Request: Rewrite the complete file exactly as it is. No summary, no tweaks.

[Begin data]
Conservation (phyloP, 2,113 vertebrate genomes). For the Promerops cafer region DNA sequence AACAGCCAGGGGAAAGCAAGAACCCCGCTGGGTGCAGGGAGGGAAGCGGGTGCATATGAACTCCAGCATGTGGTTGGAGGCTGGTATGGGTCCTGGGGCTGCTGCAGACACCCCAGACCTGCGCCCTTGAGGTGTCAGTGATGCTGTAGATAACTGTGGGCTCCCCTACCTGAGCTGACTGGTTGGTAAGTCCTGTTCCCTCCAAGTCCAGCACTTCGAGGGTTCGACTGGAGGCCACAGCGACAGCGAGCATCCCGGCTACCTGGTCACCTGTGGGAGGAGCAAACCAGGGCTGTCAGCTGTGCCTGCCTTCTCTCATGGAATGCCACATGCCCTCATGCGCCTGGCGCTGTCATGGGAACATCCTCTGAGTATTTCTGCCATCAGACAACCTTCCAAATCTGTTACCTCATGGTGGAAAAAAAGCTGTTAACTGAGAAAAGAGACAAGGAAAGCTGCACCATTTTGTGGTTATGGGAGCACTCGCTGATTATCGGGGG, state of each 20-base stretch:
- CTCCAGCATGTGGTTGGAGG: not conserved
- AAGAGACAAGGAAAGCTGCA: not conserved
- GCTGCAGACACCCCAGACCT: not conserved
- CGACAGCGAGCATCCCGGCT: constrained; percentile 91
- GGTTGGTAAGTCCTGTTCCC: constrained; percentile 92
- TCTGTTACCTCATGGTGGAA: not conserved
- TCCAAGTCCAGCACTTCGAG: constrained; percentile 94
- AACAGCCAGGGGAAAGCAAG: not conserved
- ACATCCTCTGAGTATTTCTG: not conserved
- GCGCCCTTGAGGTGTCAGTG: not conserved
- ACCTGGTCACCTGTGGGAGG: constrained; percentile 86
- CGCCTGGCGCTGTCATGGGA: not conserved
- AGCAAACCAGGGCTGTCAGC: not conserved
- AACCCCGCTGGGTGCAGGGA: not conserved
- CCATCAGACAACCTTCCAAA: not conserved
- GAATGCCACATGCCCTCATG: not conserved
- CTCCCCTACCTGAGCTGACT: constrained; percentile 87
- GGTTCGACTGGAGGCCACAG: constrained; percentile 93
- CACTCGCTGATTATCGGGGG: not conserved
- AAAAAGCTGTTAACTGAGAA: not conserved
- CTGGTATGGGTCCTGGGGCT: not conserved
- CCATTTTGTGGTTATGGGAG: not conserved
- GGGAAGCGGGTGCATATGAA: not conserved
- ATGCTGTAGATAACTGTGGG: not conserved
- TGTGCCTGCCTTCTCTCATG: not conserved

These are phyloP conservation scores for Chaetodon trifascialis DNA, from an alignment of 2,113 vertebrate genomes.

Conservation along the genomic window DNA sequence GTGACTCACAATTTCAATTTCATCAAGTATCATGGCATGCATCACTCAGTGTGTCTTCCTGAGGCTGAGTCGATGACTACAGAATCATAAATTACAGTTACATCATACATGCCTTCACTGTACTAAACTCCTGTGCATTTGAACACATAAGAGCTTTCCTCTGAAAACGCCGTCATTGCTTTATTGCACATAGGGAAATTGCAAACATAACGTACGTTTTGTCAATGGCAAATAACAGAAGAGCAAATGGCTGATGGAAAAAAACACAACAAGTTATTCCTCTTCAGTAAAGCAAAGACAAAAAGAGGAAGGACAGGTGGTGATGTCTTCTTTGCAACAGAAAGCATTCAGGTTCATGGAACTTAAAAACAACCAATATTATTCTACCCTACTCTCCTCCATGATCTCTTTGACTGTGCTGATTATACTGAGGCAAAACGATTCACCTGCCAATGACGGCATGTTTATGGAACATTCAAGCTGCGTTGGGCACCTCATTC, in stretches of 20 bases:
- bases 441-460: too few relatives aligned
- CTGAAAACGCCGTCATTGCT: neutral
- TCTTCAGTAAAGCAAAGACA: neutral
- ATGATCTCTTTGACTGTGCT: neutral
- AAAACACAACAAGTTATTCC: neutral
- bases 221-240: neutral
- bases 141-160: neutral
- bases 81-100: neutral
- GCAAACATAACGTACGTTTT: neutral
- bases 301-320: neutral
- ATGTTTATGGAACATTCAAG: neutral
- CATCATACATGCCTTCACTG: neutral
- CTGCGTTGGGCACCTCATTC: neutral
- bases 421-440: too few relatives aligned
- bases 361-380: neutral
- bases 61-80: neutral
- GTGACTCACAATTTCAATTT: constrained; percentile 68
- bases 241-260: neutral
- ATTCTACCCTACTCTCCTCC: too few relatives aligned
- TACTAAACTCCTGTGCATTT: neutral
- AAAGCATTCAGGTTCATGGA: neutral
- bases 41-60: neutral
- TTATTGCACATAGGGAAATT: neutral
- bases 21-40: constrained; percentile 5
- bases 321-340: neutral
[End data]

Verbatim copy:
Conservation (phyloP, 2,113 vertebrate genomes). For the Promerops cafer region DNA sequence AACAGCCAGGGGAAAGCAAGAACCCCGCTGGGTGCAGGGAGGGAAGCGGGTGCATATGAACTCCAGCATGTGGTTGGAGGCTGGTATGGGTCCTGGGGCTGCTGCAGACACCCCAGACCTGCGCCCTTGAGGTGTCAGTGATGCTGTAGATAACTGTGGGCTCCCCTACCTGAGCTGACTGGTTGGTAAGTCCTGTTCCCTCCAAGTCCAGCACTTCGAGGGTTCGACTGGAGGCCACAGCGACAGCGAGCATCCCGGCTACCTGGTCACCTGTGGGAGGAGCAAACCAGGGCTGTCAGCTGTGCCTGCCTTCTCTCATGGAATGCCACATGCCCTCATGCGCCTGGCGCTGTCATGGGAACATCCTCTGAGTATTTCTGCCATCAGACAACCTTCCAAATCTGTTACCTCATGGTGGAAAAAAAGCTGTTAACTGAGAAAAGAGACAAGGAAAGCTGCACCATTTTGTGGTTATGGGAGCACTCGCTGATTATCGGGGG, state of each 20-base stretch:
- CTCCAGCATGTGGTTGGAGG: not conserved
- AAGAGACAAGGAAAGCTGCA: not conserved
- GCTGCAGACACCCCAGACCT: not conserved
- CGACAGCGAGCATCCCGGCT: constrained; percentile 91
- GGTTGGTAAGTCCTGTTCCC: constrained; percentile 92
- TCTGTTACCTCATGGTGGAA: not conserved
- TCCAAGTCCAGCACTTCGAG: constrained; percentile 94
- AACAGCCAGGGGAAAGCAAG: not conserved
- ACATCCTCTGAGTATTTCTG: not conserved
- GCGCCCTTGAGGTGTCAGTG: not conserved
- ACCTGGTCACCTGTGGGAGG: constrained; percentile 86
- CGCCTGGCGCTGTCATGGGA: not conserved
- AGCAAACCAGGGCTGTCAGC: not conserved
- AACCCCGCTGGGTGCAGGGA: not conserved
- CCATCAGACAACCTTCCAAA: not conserved
- GAATGCCACATGCCCTCATG: not conserved
- CTCCCCTACCTGAGCTGACT: constrained; percentile 87
- GGTTCGACTGGAGGCCACAG: constrained; percentile 93
- CACTCGCTGATTATCGGGGG: not conserved
- AAAAAGCTGTTAACTGAGAA: not conserved
- CTGGTATGGGTCCTGGGGCT: not conserved
- CCATTTTGTGGTTATGGGAG: not conserved
- GGGAAGCGGGTGCATATGAA: not conserved
- ATGCTGTAGATAACTGTGGG: not conserved
- TGTGCCTGCCTTCTCTCATG: not conserved

These are phyloP conservation scores for Chaetodon trifascialis DNA, from an alignment of 2,113 vertebrate genomes.

Conservation along the genomic window DNA sequence GTGACTCACAATTTCAATTTCATCAAGTATCATGGCATGCATCACTCAGTGTGTCTTCCTGAGGCTGAGTCGATGACTACAGAATCATAAATTACAGTTACATCATACATGCCTTCACTGTACTAAACTCCTGTGCATTTGAACACATAAGAGCTTTCCTCTGAAAACGCCGTCATTGCTTTATTGCACATAGGGAAATTGCAAACATAACGTACGTTTTGTCAATGGCAAATAACAGAAGAGCAAATGGCTGATGGAAAAAAACACAACAAGTTATTCCTCTTCAGTAAAGCAAAGACAAAAAGAGGAAGGACAGGTGGTGATGTCTTCTTTGCAACAGAAAGCATTCAGGTTCATGGAACTTAAAAACAACCAATATTATTCTACCCTACTCTCCTCCATGATCTCTTTGACTGTGCTGATTATACTGAGGCAAAACGATTCACCTGCCAATGACGGCATGTTTATGGAACATTCAAGCTGCGTTGGGCACCTCATTC, in stretches of 20 bases:
- bases 441-460: too few relatives aligned
- CTGAAAACGCCGTCATTGCT: neutral
- TCTTCAGTAAAGCAAAGACA: neutral
- ATGATCTCTTTGACTGTGCT: neutral
- AAAACACAACAAGTTATTCC: neutral
- bases 221-240: neutral
- bases 141-160: neutral
- bases 81-100: neutral
- GCAAACATAACGTACGTTTT: neutral
- bases 301-320: neutral
- ATGTTTATGGAACATTCAAG: neutral
- CATCATACATGCCTTCACTG: neutral
- CTGCGTTGGGCACCTCATTC: neutral
- bases 421-440: too few relatives aligned
- bases 361-380: neutral
- bases 61-80: neutral
- GTGACTCACAATTTCAATTT: constrained; percentile 68
- bases 241-260: neutral
- ATTCTACCCTACTCTCCTCC: too few relatives aligned
- TACTAAACTCCTGTGCATTT: neutral
- AAAGCATTCAGGTTCATGGA: neutral
- bases 41-60: neutral
- TTATTGCACATAGGGAAATT: neutral
- bases 21-40: constrained; percentile 5
- bases 321-340: neutral